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    1. I agree, as long as we use technology for our own benefit and know we can easily leave it alone for any length of time then we remain in control.
      However I think that it is and will be a problem for some people to shut it down and do something else.

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      1. I think Internet Addiction is a real problem for some people. I do know I am quite attached to electricity, however. When the power goes out, I am lost! In the past, we’ve had storms where the power was out for 4-5 days and by the end, I was pulling my hair out! Now we have a back up generator for the appliances and furnace, so my days of lugging water from the stream are over! 🙂

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  8. I would not want to be without a computer for a long period of time but I have no problem not using it for a day or even a few days now and then. I do not talk on the phone unless it is important and I do not have an I-Pad or any of the latest gadgets. Only my desktop computer and ancient 🙂 cell phone that I use only for traveling or emergencies if needed. I would never want to be where I had no face to face contact with people. Hugs

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    1. Hi Mags, It sounds like you have got just the right balance in your life. You enjoy the benefits of technology but have no problem being away from your computer for a day. I agree I would never want to live my life without having face to face contact with people every day. Love to you from Jenna

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  9. I find the internet to be a double-edged sword. It can provide multiple opportunities for connection and creativity, but it can also swallow up a huge amount of time and energy. I often find myself lost in cyberspace, totally distracted from what I intended to do.

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    1. Yes I think every one of us has been caught in the Internet web where we end up totally distanced from what we set out to do. Your description that the internet has the potential to swallow up huge amounts of time and energy is apt. Maybe we feel tired all the time because of this. Love to you from Jenna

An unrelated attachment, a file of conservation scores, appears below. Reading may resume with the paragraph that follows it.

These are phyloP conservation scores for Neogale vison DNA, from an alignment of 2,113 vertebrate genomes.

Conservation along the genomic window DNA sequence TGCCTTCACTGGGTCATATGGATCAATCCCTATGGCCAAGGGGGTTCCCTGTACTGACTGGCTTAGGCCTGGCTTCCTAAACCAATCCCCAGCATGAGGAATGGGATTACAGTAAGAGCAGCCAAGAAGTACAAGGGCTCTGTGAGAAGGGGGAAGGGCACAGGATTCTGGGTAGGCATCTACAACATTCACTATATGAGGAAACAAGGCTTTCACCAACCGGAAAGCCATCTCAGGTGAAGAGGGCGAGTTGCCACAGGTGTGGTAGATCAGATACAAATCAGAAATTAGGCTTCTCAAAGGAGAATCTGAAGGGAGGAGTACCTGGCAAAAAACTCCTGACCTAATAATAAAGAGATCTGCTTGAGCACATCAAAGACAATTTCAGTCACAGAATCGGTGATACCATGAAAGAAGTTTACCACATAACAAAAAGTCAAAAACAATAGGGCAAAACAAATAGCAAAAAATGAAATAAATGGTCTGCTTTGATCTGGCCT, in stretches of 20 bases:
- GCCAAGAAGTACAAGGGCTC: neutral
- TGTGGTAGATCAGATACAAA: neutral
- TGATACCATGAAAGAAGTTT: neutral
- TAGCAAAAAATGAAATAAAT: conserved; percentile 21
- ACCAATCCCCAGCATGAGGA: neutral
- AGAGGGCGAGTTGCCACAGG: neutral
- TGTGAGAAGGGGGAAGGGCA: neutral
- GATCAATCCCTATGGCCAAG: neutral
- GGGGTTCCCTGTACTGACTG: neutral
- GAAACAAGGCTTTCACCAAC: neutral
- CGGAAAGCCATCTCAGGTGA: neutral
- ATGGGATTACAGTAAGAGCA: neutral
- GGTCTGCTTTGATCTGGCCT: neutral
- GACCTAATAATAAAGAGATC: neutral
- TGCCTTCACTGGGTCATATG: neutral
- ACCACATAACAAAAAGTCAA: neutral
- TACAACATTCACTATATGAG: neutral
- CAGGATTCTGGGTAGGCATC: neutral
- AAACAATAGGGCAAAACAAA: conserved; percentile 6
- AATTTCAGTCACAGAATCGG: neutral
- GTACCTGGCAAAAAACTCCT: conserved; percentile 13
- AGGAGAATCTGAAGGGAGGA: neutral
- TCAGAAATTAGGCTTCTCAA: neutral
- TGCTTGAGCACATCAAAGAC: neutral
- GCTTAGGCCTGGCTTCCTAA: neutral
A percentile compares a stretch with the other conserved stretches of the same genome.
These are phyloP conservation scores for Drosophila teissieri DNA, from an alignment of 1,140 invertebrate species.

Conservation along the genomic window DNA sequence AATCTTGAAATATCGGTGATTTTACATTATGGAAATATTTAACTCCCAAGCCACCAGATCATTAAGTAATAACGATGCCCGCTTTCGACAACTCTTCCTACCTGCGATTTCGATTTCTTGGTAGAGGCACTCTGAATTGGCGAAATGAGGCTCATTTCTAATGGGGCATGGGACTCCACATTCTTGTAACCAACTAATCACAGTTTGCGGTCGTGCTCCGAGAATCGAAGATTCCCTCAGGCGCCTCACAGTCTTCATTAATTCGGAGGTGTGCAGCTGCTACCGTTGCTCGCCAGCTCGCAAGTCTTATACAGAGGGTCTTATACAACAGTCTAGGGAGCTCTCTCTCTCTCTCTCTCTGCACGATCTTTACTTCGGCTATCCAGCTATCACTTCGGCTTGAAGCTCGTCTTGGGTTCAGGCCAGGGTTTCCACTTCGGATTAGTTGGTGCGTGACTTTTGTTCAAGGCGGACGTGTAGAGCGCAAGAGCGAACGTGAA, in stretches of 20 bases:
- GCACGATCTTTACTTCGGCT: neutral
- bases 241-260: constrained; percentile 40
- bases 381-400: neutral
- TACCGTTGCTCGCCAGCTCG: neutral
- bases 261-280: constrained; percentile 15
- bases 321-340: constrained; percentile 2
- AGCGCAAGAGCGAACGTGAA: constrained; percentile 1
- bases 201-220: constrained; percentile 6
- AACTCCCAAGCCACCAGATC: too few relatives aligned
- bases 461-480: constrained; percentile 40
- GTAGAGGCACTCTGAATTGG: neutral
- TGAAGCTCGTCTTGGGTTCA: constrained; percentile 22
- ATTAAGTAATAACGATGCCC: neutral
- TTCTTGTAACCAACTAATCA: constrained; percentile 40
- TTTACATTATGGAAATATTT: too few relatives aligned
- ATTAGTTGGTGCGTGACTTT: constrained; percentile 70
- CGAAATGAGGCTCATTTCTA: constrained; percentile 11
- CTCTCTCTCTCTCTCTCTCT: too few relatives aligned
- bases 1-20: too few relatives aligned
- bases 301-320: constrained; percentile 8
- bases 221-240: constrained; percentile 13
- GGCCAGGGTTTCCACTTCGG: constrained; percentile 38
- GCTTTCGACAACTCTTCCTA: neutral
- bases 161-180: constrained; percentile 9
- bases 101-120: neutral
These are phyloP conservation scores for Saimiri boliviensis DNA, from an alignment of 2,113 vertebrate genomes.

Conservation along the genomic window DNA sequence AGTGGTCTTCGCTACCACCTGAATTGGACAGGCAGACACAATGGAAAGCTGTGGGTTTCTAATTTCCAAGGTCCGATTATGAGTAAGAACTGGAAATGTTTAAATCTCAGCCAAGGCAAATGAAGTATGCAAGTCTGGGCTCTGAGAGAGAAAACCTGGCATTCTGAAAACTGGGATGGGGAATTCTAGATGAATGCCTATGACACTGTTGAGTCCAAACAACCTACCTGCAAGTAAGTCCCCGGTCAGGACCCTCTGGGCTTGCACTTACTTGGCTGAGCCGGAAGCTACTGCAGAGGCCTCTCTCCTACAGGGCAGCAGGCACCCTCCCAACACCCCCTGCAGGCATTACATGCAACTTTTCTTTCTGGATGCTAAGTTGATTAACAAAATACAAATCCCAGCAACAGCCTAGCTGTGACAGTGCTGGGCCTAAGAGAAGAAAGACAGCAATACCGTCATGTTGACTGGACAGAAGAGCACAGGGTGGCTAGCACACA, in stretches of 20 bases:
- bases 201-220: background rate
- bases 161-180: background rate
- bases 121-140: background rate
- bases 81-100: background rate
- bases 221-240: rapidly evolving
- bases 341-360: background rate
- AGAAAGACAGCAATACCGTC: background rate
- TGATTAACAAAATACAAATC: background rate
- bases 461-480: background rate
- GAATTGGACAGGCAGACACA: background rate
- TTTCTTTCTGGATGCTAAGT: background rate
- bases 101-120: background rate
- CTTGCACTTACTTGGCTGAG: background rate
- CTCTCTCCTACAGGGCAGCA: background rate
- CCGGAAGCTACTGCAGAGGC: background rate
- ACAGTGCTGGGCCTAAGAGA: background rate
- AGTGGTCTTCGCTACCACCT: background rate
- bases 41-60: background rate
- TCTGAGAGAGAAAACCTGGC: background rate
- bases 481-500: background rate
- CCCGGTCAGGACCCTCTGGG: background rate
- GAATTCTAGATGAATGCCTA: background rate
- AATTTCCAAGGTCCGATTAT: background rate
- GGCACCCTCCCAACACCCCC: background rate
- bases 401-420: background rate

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  10. I’ve been on the internet since the early days of Bulletin Boards; on Facebook since 2006; and on some other services since they started. I agree there can be overload, especially when I’m researching something specific and reading scientific papers! But it can also be a way for me to unwind after reading those scientific papers, too. 🙂 I’m tied in with my smartphone, too. And no, I’m not going to unplug; my cell phone is my only phone. But I can go for hours without checking email, etc.. 🙂

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    1. Hi Ruth, thanks for sharing your comment. I agree that technology can provide a way to unwind after being overloaded with information. My challenge to myself is to find another way to unwind at least once a week. Love to you from Jenna

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  11. I’ve been thinking a lot about how much time I spend online. I love the blogging community and all it has to offer me. Writing is solitary activity and so blogging offers contact, being it with other writers, photographers, travelers, artists. politically active people, gardeners etc. It offers me glimpses into other worlds and gives me inspiration.
    BUT… I sometimes wonder if I don’t use blogging as procrastination from my writing 🙂

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    1. Hi Carol, my blogging experience is identical to yours, I have far more friends, know more about the world and benefit from the inspiration and creative talents of others. However I often don’t complete what I set out to write and spend too much time procrastinating clicking round and round looking for more information. It can be draining and that is why I think I need to unplug once a week. Love Jenna

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  12. Jenna, you have a good point. I know I can get sucked in! It can be very stimulating and addictive. Isn’t life about finding balance, harmony and alignment in everything we do. We can’t control others, but we can make conscious choices for ourselves.
    A no technology retreat sounds wonderful 🙂

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    1. Hi Val, yes of course we are all responsible for our own actions. I think that being aware of how much time we spend using technology will remind us that it is not something we want to completely dominate every day. Love to you from Jenna

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  13. I even thought about giving up the blog mess for Lent, but thought I’d miss you and the others too much 🙂
    Technology is what I think of when I hear the phrase “necessary evil”—we can’t seem to operate without it yet does it create more negative than the positive?
    Hugs Jenna—vis this computer of mine 😉

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    1. I’m very glad you didn’t give up blogging for Lent because I would miss you too much. I think we should enjoy the positives that technology provides but remain aware of the potential negative aspects that can impact the peace in our lives. Love to you from Jenna 😉